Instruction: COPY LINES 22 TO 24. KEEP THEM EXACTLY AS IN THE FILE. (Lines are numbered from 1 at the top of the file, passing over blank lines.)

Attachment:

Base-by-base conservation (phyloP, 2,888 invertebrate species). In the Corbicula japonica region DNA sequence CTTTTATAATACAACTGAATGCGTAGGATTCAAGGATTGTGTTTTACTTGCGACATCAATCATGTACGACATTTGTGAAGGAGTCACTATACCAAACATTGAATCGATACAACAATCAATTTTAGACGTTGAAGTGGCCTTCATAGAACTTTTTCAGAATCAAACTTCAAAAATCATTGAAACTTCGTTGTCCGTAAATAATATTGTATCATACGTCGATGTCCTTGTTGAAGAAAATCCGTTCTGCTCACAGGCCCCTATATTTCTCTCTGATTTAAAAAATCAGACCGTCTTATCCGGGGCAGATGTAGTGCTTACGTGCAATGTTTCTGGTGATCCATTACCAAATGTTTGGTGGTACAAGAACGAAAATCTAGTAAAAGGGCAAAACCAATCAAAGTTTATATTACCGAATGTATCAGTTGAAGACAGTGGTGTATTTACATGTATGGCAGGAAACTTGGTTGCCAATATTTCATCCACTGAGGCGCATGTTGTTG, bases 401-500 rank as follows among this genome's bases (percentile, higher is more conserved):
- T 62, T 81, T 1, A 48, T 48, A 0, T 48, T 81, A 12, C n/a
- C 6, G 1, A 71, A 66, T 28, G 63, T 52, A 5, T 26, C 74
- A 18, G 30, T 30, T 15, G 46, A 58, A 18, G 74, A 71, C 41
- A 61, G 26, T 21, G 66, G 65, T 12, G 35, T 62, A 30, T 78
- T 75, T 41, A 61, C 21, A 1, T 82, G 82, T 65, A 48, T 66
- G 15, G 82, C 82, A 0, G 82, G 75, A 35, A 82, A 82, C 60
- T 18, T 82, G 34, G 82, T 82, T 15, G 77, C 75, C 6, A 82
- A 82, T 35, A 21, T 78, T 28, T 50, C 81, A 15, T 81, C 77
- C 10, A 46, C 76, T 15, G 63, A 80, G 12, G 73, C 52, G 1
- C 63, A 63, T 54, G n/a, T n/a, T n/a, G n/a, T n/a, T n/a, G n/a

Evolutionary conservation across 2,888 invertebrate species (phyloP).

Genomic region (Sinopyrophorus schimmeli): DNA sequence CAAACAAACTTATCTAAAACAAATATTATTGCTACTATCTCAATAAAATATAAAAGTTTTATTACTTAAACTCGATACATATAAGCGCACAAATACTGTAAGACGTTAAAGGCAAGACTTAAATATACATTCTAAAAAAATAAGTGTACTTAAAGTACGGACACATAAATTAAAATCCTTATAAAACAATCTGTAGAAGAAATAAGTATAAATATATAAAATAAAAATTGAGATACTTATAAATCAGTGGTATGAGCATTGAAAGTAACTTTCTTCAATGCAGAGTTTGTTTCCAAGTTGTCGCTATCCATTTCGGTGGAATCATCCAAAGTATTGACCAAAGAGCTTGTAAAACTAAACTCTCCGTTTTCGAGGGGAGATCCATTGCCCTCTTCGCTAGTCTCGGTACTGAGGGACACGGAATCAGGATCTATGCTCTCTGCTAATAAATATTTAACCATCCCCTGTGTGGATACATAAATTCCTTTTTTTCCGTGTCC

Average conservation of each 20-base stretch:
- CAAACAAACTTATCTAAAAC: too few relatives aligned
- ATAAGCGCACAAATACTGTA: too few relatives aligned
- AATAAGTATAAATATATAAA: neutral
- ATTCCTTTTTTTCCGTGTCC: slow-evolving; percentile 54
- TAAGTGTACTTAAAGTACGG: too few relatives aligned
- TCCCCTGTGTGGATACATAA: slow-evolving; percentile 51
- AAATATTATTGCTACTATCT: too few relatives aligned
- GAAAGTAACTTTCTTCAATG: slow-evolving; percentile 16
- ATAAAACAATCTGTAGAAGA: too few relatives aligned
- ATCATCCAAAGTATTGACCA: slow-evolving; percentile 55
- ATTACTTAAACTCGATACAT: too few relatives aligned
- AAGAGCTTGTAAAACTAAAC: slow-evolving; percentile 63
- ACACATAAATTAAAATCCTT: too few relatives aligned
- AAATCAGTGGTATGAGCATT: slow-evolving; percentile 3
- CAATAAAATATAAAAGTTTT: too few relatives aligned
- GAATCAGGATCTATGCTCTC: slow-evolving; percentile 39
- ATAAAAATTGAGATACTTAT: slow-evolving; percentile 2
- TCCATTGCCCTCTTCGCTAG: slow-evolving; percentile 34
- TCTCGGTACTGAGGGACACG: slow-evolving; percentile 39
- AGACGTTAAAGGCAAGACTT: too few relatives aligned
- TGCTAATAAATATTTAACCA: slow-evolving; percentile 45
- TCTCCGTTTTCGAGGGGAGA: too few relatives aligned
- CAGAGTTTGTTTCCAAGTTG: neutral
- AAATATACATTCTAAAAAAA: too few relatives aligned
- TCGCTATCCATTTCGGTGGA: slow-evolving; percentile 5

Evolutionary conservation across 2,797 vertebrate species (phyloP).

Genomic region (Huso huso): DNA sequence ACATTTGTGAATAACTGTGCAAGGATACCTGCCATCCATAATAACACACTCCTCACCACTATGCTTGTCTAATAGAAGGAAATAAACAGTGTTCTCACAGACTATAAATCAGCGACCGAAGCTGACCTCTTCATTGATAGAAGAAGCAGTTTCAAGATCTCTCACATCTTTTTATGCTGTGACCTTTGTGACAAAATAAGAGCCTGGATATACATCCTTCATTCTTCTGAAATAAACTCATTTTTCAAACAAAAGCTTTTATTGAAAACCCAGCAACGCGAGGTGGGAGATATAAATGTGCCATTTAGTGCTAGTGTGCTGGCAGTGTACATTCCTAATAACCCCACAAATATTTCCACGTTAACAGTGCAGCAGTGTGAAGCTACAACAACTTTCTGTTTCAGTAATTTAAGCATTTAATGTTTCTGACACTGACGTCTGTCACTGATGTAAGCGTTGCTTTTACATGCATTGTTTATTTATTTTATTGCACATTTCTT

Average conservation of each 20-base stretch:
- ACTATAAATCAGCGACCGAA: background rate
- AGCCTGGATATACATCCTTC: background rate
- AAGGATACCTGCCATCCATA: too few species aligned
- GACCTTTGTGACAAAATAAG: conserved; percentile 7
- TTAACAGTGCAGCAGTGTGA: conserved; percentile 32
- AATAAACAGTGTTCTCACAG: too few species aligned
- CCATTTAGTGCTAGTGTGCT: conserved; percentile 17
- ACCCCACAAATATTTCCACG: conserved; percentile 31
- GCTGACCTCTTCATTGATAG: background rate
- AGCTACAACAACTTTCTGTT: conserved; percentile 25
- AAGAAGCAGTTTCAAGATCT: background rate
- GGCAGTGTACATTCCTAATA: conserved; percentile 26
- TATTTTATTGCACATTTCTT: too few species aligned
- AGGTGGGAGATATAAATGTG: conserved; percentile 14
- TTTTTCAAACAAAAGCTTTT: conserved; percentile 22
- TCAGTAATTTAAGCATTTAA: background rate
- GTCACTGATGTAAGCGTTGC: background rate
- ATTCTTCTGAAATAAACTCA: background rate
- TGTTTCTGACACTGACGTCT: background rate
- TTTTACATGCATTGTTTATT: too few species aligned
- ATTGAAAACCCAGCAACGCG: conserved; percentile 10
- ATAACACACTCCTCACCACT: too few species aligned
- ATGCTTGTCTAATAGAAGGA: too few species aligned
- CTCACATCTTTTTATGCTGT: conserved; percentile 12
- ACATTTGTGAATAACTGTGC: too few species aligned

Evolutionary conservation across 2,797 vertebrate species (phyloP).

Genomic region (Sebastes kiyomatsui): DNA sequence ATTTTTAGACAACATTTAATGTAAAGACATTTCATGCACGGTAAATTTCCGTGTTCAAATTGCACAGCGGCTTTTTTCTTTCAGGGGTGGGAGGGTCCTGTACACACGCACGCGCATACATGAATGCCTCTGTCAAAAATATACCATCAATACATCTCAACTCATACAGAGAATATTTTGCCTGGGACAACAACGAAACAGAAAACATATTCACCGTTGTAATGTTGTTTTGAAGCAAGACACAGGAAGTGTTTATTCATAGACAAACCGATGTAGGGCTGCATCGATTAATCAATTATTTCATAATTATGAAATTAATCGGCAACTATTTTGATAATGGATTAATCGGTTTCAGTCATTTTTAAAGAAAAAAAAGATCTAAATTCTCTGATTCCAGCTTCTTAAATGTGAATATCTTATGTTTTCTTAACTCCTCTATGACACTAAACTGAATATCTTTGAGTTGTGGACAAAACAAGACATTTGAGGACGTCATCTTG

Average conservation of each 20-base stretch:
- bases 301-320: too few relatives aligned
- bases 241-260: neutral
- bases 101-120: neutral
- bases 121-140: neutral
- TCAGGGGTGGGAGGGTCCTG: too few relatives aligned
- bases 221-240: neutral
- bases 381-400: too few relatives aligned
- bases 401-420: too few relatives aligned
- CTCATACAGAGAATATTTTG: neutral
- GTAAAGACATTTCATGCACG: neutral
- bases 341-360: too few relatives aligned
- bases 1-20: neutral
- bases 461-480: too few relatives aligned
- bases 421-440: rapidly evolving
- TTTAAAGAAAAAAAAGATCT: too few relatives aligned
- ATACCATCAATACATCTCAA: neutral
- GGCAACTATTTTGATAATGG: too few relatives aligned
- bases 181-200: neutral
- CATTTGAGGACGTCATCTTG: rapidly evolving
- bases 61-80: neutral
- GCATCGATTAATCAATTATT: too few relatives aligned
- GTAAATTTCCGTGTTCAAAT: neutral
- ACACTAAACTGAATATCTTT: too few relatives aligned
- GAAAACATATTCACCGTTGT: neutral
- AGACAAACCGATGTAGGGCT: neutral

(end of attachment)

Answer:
- GAAAGTAACTTTCTTCAATG: slow-evolving; percentile 16
- ATAAAACAATCTGTAGAAGA: too few relatives aligned
- ATCATCCAAAGTATTGACCA: slow-evolving; percentile 55